Please welcome Nic Stone today to kick off our #ReadYourWorld Book Jam 2020 with the Children’s Book Council. She has created a list of middle grade reads perfect for children of color.
Clean Getaway by Nic Stone
How to Go on an Unplanned Road Trip with Your Grandma:
• Grab a Suitcase: Prepacked from the big spring break trip that got CANCELLED.
• Fasten Your Seatbelt: G’ma’s never conventional, so this trip won’t be either.
• Use the Green Book: G’ma’s most treasured possession. It holds history, memories, and most important, the way home.
What Not to Bring:
• A Cell Phone: Avoid contact with Dad at all costs. Even when G’ma starts acting stranger than usual.
Set against the backdrop of the segregation history of the American South, take a trip with New York Times bestselling Nic Stone and an eleven-year-old boy who is about to discover that the world hasn’t always been a welcoming place for kids like him, and things aren’t always what they seem–his G’ma included. [middle grade, ages 8 and up]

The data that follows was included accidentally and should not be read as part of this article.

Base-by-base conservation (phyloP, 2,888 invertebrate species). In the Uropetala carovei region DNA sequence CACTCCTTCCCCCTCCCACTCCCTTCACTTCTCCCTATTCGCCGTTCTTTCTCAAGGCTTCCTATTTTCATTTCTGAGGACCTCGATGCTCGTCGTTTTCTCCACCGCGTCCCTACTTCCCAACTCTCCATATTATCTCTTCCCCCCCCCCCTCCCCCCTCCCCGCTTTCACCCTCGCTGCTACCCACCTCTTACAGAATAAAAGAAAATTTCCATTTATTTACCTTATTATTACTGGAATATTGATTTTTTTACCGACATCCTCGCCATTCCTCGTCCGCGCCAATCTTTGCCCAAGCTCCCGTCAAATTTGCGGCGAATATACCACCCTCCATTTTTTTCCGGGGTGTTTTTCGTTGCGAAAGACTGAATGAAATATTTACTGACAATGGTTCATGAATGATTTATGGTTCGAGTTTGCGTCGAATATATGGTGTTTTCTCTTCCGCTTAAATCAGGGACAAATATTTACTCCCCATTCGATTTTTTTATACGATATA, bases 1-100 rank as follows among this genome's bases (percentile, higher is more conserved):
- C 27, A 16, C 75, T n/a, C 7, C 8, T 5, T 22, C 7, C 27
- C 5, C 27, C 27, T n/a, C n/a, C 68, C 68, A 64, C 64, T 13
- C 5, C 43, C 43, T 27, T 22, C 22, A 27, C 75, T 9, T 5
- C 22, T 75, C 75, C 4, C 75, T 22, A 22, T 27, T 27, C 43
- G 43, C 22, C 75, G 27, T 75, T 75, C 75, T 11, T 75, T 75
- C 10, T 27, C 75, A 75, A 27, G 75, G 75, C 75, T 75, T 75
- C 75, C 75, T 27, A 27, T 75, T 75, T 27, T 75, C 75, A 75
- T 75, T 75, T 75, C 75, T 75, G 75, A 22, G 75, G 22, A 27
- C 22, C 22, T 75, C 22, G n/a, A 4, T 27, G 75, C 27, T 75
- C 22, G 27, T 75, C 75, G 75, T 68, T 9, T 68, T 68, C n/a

We are giving away one copy of Clean Getaway. Please fill out the Rafflecopter at the bottom to enter.
Middle Grade Reads Perfect for Children of Color
I loved reading as a middle schooler, but it was hard for me to find a book that had contemporary characters who weren’t white. This was damaging in a number of ways that I won’t get into right now, but here is a list of books I wish I’d had as a kid:
The Great Greene Heist by Varian Johnson